Things got really ugly recently when inappropriate elimination of inappropriate food happened for the second time in as many months, but was followed by Mr. WaMu going on a hunger strike. Was he pulling a Gandhi when his attempt at vegetarianism was not being recognized by his own body?

The vet ordered a full blood work to see if there was something a lot more sinister going on, involving things completely removed from the digestive tract. "If the blood work turns out normal, we will have to do an x-ray" she said. We waited while the blood work turned out normal and he was taken back in again for an x-ray. Another 40 minutes later the vet called us in and said, "well, the blood work turned out normal. But there is nothing in the x-rays either". Then, looking at us with barely concealed compassion (we had after all just lost both our dogs) she said, "there are only a few things that can be causing problems like this and not showing up on the blood work and all involve the GI tract. It could be pancreatitis, or an irritable bowel syndrome or", and here she hesitated, "intestinal cancer. Only an ultrasound will let us know for sure. It can catch subtle thickening of the intestinal walls". She offered us a choice of what we could do beyond that. Of course we opted for the ultrasound.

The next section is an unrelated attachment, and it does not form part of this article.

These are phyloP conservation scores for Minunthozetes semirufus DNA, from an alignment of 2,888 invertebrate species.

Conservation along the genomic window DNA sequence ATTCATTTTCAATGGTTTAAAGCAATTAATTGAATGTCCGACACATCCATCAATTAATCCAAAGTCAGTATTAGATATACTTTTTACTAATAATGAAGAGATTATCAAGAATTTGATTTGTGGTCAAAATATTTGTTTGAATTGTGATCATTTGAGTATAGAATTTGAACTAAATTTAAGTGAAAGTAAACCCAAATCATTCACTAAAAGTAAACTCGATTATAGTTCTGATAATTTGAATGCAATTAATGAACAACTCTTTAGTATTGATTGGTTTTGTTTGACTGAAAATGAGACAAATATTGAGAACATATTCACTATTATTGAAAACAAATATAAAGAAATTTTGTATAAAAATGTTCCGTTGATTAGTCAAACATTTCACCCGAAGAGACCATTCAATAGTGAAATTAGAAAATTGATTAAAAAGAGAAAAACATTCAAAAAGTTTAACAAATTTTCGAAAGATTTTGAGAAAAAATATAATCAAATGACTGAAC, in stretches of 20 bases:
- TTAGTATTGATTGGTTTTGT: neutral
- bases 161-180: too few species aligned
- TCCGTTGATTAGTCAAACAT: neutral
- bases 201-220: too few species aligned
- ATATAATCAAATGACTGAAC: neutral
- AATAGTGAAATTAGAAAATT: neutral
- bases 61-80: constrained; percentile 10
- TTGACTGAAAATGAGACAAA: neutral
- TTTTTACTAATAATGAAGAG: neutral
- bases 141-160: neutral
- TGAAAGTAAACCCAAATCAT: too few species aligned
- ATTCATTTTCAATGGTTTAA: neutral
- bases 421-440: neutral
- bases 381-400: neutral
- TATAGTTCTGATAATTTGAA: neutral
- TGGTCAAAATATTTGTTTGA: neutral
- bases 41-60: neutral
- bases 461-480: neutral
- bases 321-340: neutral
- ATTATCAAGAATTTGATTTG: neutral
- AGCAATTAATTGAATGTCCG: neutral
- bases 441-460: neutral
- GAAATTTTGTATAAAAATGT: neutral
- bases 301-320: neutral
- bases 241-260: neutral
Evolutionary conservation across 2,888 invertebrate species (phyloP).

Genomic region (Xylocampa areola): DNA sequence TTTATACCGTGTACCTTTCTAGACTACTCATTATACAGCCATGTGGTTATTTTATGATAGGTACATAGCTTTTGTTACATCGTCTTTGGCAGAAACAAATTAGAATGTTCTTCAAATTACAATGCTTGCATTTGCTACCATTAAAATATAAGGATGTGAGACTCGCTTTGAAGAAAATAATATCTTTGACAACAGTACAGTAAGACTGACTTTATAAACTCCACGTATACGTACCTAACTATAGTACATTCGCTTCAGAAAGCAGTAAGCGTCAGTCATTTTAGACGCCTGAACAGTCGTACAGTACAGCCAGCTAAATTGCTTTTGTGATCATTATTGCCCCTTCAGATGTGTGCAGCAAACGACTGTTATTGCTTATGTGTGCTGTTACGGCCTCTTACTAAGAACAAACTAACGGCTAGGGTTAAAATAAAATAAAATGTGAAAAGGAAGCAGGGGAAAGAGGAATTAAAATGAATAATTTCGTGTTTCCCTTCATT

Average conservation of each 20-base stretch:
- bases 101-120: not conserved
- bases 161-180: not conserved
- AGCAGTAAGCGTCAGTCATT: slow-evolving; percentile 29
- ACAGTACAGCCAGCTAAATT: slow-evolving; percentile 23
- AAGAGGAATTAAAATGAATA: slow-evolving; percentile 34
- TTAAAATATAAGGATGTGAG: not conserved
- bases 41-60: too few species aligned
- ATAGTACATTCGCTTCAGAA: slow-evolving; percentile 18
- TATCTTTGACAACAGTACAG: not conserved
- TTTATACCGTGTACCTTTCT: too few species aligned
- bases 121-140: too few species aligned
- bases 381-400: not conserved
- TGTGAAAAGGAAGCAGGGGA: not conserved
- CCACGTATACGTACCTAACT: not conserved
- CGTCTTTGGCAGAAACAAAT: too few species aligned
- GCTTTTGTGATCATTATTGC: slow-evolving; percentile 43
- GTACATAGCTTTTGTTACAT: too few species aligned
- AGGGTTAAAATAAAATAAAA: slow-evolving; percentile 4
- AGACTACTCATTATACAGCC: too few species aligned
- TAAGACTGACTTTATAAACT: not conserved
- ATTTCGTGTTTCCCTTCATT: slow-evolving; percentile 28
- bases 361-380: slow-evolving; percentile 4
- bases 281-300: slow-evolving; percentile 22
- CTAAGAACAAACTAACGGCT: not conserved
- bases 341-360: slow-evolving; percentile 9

The emergency ultrasound meant that we had to leave Mr. WaMu in the hospital to wait his turn. Finally the call came, "his intestines are pretty badly inflamed. The best case would be a foreign object. Or he could have accidentally poisoned himself chewing on some plants he was not supposed to eat. Or he could have intestinal cancer". Great. The C-word again. And I am not even talking about the bovine one here. "He is already being rolled into surgery, we can't keep him waiting any longer. We will call you once we have finished up."

Did Mr. WaMu turn to suicide? Did he deliberately poison himself? Or was he poisoned by... Oh! Wait. Sorry. We are not doing the "Unsolved Mysteries" here.  Let's cut the theatrics and get back to the story, shall we?

We decided to go with the C-word. No, not that one. The bovine one. Our theory was that he had swallowed an all-too-long blade of grass that had twisted up in his intestine. We made stories up, one more ridiculous than the other, whiling away time, waiting for the phone call. "I am sure he ate that stupid poisonous plant." said one person. "I am going to throw all those plants into the freezing cold" said the other, glad to have something to vent his fury on. We talked about how he used to use both paws to pull the grass out of his mouth like a magician pulling out the endless knotted handkerchief-rope. We laughed. We fumed. We made plans to mass destruct anything green in the house.

The phone rang and the doctor said, "The surgery went well. He is waking up now. We pulled out a piece of styrofoam."

"Styrofoam?!!" I yelled.

Well, you see my dear reader, I have held back one more piece of information from you about Mr. WaMu. He is also the most environmentally friendly paper shredder.

Is WaMu the Cow-Cat, trying to become a donkey? We will have to ask him when he gets back! Until then, there are some plans underfoot to destroy all traces of paper and packaging material in the house.
Waiting for the Ultrasound: Chairs are Invisibility Cloaks!